This month marks three years since I had the good fortune of taking over as CEO of SIG. These three years have been filled with both blessings and challenges. During this period, we faced a worldwide economic crisis, a recession unlike any since the Great Depression, and a daunting future for membership organizations. Now businesses are slowly recovering, unemployment is no longer rising and SIG’s membership and services are growing exponentially. SIG persevered through unimaginably difficult circumstances. I credit this to being blessed with a team that owned our situation and found ways to grow in spite of it.
I’ve recently been reading "Cutting for Stone" by Abraham Verghese and was reminded of a folktale about Abu Kassem, a Baghdad merchant who could not rid himself of his battered slippers. The moral of the story as relayed in "Cutting for Stone" was that happiness and success can be found by owning your slippers…owning who you are…owning your output…owning the talents you have and those you lack. Not only our actions but also our omissions, become our destiny.
The SIG team owned our situation. We knew we had to innovate or risk failure. We knew we had one chance to emerge from the recession triumphantly—we had to passionately own our shortcomings and finesse them until they became our strengths. By starting with a blank sheet of paper, we created a new and improved SIG. Our team is bigger, our events are more abundant, our offerings are greater, our membership is growing, and our Summits are richer and more widely attended by senior executives from offices ranging from CPOs to CIOs to CFOs.
At the Fall Leadership Summit, I heard how many of our members have owned their own situations and risen above them through innovation, which many say has become the definition of "next practice". No longer is writing in the margins and issuing change orders enough for people to say they are successful—they must make wholesale change to thrive. This message was reinforced at the Aberdeen CPO Conference, where I heard Dennis Omanoff, McAfee’s SVP, WorldWide Supply Chain, Procurement, Travel and Corporate Real Estate, talk about how he challenges his team and his supplier partners to innovate. Likewise, I was inspired by Ruben Taborda, CPO, Medical Device and Diagnostics and VP of Supplier Diversity, Johnson & Johnson, who discussed how he feels it is his personal responsibility for the Office of the CPO to drive revenue generation through innovation.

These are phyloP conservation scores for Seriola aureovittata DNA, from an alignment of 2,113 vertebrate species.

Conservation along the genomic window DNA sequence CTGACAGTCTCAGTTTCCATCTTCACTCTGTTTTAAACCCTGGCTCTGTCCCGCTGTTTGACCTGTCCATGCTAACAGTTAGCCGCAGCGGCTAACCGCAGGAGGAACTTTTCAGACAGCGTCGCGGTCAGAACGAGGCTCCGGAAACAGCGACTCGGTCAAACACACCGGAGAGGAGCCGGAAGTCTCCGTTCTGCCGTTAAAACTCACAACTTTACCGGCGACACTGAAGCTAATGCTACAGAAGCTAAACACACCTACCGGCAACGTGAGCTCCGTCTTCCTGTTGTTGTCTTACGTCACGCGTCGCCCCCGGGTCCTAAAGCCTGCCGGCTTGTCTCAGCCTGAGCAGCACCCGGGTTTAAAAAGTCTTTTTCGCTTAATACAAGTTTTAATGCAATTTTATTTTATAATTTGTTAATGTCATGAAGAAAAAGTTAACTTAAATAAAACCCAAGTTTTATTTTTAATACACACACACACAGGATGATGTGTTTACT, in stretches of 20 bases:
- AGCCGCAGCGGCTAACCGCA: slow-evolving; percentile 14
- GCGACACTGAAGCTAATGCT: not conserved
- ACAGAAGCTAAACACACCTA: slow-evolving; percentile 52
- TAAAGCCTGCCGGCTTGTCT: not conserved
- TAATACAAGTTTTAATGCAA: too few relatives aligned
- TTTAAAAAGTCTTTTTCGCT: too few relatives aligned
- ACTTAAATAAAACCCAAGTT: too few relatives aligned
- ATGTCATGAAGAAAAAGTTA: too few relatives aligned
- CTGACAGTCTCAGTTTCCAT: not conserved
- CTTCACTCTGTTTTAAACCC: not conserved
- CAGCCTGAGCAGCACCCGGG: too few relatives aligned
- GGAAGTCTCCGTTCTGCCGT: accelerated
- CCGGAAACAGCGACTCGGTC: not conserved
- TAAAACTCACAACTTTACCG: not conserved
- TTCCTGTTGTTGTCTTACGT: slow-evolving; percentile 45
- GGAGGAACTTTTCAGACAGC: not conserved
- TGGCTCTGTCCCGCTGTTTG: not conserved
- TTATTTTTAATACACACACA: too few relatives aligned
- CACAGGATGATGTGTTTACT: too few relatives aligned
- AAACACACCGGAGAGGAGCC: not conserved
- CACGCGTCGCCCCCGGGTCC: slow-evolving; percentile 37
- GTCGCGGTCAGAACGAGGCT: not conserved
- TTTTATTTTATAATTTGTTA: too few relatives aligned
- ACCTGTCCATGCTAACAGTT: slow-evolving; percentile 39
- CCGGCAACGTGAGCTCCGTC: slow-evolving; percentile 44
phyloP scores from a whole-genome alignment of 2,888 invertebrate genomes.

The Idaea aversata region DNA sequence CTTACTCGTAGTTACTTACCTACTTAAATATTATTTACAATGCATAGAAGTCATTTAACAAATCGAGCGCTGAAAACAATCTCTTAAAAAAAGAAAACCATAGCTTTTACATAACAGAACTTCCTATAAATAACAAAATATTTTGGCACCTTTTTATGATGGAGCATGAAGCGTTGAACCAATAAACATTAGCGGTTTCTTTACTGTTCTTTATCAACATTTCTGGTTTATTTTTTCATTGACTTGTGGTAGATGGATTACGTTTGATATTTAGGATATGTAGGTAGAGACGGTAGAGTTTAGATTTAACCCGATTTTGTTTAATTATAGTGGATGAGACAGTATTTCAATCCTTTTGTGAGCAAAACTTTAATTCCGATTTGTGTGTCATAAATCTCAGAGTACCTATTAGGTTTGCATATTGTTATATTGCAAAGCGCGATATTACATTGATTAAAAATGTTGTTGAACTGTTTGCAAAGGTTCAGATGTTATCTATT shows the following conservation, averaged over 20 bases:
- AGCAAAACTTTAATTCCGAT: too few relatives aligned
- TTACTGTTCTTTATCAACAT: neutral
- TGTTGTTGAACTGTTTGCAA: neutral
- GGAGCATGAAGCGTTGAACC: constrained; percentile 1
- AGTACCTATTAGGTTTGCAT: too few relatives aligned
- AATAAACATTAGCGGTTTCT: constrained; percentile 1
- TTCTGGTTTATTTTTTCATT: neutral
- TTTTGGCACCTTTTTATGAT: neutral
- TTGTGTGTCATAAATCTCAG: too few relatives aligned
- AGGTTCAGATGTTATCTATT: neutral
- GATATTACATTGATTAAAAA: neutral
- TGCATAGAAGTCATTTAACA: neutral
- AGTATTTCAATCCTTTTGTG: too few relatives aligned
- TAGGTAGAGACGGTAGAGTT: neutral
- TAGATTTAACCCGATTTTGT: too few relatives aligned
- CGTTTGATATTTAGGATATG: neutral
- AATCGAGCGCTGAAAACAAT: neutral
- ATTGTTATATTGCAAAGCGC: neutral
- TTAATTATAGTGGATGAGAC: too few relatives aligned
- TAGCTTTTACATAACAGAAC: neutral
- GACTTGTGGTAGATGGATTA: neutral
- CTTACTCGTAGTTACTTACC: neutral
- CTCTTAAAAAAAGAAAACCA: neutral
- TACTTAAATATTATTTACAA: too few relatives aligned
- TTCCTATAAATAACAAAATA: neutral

I am invigorated to hear the words "we are", not "we need to" in conversation about the goals being set for today’s sourcing professionals. I am excited to see the Offices of the CIO, CPO, CFO and BPO beginning to have conversations about how they can work together to drive innovation and change. And I am humbled to be leading an organization that we now hear regularly has become the defining organization for sourcing and outsourcing professionals. As you think about what innovation means to you, I encourage you to consider this quote from Abraham Verghese, "Leave no part of your instrument unexplored. Why settle for 'Three Blind Mice' when you can play (Bach’s) 'Gloria'?"